The following is the first in a series of weekly reflections composed for distribution to Peace Fellowship Church in Washington, D.C. All of the reflections for Lent are derived from Luke 4, focusing on themes of wilderness and temptation.
Like many of the stories in the gospels, Jesus’s temptation is thick with meaning. Luke, like the other evangelists, is laying Jesus’s story on top of Israel’s story, as if Jesus is continuing her story, but in a new, more faithful way. Readers of Luke’s account would not have missed the parallel between the 40 days Jesus wanders in the desert and the 40 years of their Israelite ancestors. For the Israelites, their wandering ended at the Jordan River, as they crossed into the Promised Land. For Jesus (if you jump back to Chapter 3), his journey into the wilderness begins at the Jordan with his baptism and affirmation. Indeed, the very temptations mirror Israel’s: provision (Luke 4:3, Exodus 16), worship (Luke 4:6, Exodus 32), and trust (Luke 4:9, Exodus 17).
Israel entered into the desert after years in slavery to Egypt. Yet, Moses’s original plea with Pharaoh was about not about freedom, but worship. The people needed be allowed to leave in order to properly worship God in the wilderness. That is striking: the God of Israel is found in the wilderness, not among the injustice, power, and might of Egypt, but in the abandoned places. Yet, when the Israelites did finally get to the wilderness, they longed for their chains, remembering bountiful feasts and plenty (neither of which were true). They worshiped not God, but a golden calf. They found the wilderness to be difficult, and they succumbed to temptation. Story after story in Israel’s history shows them getting it wrong, refusing to worship God alone and ultimately seeing their temple destroyed and the presence of God gone from their midst. Who, then, can redeem them?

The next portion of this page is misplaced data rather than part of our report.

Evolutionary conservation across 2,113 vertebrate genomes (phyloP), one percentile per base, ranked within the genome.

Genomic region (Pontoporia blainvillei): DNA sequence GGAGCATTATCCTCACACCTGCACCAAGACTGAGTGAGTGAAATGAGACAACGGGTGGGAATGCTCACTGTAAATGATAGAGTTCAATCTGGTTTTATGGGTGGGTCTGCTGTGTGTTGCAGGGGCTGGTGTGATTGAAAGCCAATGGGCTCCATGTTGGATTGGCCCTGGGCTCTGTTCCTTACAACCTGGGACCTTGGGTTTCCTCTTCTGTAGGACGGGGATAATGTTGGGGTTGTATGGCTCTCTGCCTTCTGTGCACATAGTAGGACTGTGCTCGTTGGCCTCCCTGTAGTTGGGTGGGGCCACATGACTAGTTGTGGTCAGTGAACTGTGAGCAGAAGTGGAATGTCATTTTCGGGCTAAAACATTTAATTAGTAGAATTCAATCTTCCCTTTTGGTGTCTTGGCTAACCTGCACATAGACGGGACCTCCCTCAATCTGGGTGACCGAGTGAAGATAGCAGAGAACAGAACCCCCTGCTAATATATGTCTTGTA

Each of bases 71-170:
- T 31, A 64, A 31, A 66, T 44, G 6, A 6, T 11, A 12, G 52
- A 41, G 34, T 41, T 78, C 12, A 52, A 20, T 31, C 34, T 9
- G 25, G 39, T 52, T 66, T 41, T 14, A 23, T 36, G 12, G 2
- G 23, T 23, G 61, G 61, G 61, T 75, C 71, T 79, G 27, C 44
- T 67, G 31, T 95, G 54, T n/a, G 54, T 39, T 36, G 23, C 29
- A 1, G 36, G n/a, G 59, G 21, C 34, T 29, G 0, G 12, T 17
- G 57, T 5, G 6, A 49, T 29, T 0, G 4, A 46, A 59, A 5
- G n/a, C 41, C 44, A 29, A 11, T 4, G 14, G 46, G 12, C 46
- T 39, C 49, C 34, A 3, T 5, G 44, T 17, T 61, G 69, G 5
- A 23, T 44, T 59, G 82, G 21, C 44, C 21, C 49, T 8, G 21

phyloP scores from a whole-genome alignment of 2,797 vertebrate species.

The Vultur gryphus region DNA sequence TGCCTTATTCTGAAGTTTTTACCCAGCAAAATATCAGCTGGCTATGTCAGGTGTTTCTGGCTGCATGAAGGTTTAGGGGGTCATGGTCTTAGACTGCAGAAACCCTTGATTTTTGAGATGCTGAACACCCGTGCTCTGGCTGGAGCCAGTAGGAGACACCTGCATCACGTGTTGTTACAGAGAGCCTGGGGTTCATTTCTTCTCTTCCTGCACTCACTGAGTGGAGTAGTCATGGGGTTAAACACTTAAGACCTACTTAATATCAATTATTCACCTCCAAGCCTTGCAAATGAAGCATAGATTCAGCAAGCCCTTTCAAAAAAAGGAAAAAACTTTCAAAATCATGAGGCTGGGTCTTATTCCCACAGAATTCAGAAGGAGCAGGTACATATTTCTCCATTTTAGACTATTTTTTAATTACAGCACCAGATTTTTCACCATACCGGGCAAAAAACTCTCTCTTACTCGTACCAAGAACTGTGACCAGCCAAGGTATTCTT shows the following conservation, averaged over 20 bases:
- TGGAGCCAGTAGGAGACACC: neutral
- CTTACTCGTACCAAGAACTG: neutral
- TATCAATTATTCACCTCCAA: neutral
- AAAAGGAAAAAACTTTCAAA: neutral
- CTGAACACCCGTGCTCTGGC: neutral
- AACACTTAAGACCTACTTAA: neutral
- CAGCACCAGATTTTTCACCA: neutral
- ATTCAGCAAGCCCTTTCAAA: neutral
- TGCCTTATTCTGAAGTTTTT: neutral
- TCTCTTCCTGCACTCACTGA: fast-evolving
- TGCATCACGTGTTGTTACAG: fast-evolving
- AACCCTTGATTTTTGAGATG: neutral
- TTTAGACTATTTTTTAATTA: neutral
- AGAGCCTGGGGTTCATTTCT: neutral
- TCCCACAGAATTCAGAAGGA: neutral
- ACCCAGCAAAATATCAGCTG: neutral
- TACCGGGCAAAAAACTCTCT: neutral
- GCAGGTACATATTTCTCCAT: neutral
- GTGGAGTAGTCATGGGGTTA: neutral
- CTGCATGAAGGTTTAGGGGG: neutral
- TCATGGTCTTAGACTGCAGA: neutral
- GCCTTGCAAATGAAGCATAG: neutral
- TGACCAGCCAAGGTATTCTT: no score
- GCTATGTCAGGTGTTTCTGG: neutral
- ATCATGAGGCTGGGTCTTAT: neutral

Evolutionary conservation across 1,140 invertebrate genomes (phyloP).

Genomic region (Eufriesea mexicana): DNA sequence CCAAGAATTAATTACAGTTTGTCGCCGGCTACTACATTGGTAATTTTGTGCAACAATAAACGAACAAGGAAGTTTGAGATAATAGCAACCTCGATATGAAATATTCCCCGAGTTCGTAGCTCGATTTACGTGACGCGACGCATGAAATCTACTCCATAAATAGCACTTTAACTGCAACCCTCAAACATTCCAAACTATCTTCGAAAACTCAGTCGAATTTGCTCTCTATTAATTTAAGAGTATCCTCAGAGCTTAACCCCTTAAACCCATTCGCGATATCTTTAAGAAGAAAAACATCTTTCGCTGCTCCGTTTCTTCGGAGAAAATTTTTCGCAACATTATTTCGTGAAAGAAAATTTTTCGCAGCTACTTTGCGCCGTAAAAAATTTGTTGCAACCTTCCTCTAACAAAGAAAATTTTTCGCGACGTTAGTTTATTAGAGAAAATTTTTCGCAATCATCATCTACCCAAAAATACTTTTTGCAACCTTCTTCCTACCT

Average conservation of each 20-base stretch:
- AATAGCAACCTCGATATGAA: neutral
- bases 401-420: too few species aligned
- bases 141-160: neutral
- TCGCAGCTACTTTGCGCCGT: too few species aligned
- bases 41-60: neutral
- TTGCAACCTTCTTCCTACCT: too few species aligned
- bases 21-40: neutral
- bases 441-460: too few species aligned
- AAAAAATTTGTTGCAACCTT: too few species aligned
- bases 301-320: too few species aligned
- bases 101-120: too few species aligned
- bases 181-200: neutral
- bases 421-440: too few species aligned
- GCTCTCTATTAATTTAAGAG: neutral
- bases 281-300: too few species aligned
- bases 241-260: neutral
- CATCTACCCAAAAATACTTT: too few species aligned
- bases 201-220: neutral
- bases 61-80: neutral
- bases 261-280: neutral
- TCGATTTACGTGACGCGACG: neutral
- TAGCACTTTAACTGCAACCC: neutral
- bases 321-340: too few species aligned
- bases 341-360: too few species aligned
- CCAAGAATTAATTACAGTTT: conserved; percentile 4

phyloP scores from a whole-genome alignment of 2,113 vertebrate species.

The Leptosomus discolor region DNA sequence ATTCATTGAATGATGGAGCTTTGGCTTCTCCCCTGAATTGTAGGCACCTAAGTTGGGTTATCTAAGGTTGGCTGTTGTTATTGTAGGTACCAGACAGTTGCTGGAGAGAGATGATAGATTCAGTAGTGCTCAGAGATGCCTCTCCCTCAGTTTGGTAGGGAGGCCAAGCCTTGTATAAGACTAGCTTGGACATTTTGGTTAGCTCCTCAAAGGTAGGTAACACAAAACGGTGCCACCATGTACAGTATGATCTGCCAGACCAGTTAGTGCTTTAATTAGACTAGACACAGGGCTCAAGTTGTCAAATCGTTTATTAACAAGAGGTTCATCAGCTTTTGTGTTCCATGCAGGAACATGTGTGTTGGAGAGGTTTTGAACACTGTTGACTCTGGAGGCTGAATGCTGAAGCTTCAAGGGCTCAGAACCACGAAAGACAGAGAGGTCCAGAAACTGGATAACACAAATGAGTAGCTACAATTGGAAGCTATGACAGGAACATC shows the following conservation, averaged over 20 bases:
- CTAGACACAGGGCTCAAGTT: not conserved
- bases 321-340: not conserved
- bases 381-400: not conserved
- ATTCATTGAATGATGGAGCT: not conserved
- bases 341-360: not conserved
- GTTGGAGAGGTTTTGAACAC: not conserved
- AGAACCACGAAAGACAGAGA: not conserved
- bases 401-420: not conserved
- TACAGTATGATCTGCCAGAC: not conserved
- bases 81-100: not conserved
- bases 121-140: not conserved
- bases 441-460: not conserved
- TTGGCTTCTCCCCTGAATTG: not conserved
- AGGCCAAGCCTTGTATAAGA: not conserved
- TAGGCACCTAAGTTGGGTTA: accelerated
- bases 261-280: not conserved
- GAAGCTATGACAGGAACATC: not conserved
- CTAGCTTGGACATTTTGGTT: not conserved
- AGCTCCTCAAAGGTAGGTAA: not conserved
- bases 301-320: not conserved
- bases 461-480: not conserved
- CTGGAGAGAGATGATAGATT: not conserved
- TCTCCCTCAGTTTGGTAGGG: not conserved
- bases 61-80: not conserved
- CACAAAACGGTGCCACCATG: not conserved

Jesus. Jesus demonstrates the faithful way through the wilderness. He trusts God to provide; worships God alone; and he refuses to put God to the test, knowing God is above all.
As we enter these 40 days in the wilderness, let us remember that this season is not simply about fasting, or remembering, or hoping, though it is these as well. It is fundamentally about worship. We can find God in the wilderness and abandoned places, whether that is among the forgotten and lonely, the hurt, or the imprisoned. When we worship God in the desert, we leave behind our control, our dependence on material possessions, and the lure of Egypt, whatever that is for each of us. Instead, we wholly trust God to provide, no matter what temptations come.